It is no longer likely that the essential participants at the various stages of the process are all going to be located geographically close together. Traditional meetings will make little logistical sense. The manner in which we usually communicate ideas will not work, either because, as mentioned before, geographical separateness, time schedule conflicts or due to the size of the group or community involved. So if within the context in which we operate, virtual collaboration is appropriate but as the old tools and processes don't work well enough, what then are the options?
A good deal of virtual interaction has already been integrated into local institutions of government. Most cities have a webpage, and possibly other systems of web based community governance, expanded with the inclusion of Facebook pages and Twitter for many advocacy groups. The next step is incorporating systemic inquiry into a systematic process. This, however, means reexamining not only how we work with virtual tools of community governance but how we engage in Virtual Collaboration.
The Internet and World Wide Web, provide much of the context in which we typically work today. How collaborators should go about effecting a meaningful result within such an environment is still a relevant question. The more traditional word processing and spreadsheets and even basic email will likely not suffice in this new context and will simply further overload any potential participants. It is not merely having a set of tools with which we've developed a level of comfort or that could be easily learned.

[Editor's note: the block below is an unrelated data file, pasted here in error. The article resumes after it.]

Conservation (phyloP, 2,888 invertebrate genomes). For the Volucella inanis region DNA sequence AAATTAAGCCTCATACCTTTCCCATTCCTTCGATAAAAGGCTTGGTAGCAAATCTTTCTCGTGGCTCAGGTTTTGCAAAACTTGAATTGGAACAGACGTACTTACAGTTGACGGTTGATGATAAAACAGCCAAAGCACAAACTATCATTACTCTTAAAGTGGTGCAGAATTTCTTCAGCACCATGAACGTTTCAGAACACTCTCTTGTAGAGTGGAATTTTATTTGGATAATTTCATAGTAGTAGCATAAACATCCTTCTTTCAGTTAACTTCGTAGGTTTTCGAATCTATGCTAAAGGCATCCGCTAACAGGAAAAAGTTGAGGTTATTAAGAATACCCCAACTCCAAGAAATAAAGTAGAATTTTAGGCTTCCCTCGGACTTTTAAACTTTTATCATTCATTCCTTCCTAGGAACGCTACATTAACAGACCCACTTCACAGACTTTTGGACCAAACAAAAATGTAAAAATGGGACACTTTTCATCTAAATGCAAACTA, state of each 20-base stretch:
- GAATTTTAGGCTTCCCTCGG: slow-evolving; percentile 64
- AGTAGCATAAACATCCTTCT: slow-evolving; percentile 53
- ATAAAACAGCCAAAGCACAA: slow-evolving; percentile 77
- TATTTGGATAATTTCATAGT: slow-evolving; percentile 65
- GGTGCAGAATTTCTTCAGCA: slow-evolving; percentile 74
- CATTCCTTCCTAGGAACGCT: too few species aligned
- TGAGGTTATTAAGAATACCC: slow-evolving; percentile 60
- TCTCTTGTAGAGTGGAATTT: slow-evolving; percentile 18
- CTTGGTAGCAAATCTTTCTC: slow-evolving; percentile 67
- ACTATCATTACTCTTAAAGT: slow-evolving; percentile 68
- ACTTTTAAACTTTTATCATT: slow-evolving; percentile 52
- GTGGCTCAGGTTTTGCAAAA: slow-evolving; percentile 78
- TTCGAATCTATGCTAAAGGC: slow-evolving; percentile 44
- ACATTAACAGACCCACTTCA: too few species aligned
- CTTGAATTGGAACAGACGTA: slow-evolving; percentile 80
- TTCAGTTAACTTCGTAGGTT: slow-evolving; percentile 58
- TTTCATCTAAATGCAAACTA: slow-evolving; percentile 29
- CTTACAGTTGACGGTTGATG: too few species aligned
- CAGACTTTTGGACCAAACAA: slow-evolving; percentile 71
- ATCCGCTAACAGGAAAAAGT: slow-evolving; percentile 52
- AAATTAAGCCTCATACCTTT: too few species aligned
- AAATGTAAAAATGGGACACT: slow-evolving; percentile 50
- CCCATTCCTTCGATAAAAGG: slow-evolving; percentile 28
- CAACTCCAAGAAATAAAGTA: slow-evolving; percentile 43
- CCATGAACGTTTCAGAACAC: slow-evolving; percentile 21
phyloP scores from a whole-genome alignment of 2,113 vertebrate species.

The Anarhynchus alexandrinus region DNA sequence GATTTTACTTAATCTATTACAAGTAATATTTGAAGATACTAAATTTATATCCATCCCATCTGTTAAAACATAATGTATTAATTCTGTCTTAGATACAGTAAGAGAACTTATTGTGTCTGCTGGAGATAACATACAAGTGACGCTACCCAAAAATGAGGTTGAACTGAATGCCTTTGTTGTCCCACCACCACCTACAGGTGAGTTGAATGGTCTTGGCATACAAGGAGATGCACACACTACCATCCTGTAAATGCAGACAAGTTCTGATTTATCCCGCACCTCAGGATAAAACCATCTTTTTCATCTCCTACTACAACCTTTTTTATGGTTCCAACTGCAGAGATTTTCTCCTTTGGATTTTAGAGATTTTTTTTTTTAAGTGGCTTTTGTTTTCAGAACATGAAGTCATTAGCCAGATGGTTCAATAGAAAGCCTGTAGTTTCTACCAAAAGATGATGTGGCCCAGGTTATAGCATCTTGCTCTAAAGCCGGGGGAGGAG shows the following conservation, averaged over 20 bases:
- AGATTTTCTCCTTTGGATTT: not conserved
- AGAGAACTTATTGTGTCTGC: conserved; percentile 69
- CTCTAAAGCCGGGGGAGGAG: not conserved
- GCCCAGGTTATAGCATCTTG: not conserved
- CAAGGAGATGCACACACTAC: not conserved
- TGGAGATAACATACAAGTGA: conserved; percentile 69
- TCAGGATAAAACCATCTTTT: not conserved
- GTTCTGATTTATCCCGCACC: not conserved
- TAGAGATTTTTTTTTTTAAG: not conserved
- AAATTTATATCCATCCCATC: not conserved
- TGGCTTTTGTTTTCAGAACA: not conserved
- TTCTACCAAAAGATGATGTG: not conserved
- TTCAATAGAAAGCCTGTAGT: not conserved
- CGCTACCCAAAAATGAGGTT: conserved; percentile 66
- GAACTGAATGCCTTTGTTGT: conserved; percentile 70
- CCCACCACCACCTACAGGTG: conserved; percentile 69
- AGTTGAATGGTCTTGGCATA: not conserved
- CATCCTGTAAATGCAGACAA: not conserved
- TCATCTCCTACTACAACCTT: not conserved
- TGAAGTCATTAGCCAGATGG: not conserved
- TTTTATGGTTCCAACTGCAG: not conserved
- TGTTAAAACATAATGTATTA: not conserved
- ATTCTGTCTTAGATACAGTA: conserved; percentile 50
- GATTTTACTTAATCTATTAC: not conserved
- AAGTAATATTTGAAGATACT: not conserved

It is also not a matter of having the latest apps freely available but also including changes as to how they are to be used. The rise of data journalism, as an example, not only incorporates new tools but also entirely new technical approaches to information with 'Big Data' and other community engagement approaches with 'Open Data'. At the same time, the simple excel type spreadsheet remains a very effective research tool and more importantly, the underlying principles of journalism still apply.
It is a matter, as was asserted earlier in this effort that one should run the technology; don't let the technology run you. It is a matter of how the tech tools are used by increasingly larger populated networks with correspondingly larger number of connections resulting in greater complexity with at least the potential for emergent attributes.
Discussion Groups are the standard first response to the question of collaboration, virtual or otherwise. It should be recognized though that there are important differences between discussion, dialogue and deliberation. Our community based discourse, including virtual discourse on web platforms such as LinkedIn, phpBB, etc. is too often stuck at the level of discussion. We need to find ways to evolve those discussions to the level of both dialogue and deliberation as envisioned together by the NCDD. We will use the term, 'means of discourse' or 'discourse' to cover all three.
The expectation or hope seems to be that thoughts initiated in a discussion will lead to other thoughts in a reinforcing manner finally leading to a better understanding of the situation as well as an approach for dealing with the situation. More often than not this turns out to be a fix that fails for structural reasons. Discussion groups seldom achieve consensus, particularly if it is perceived that there is little need for a consensus to be achieved. The unfolding of the content remains essentially linear although in truth is conceptually intertwined. It is very difficult for multiple participants to build on separate dimensions of understanding within this linear environment in any meaningful manner.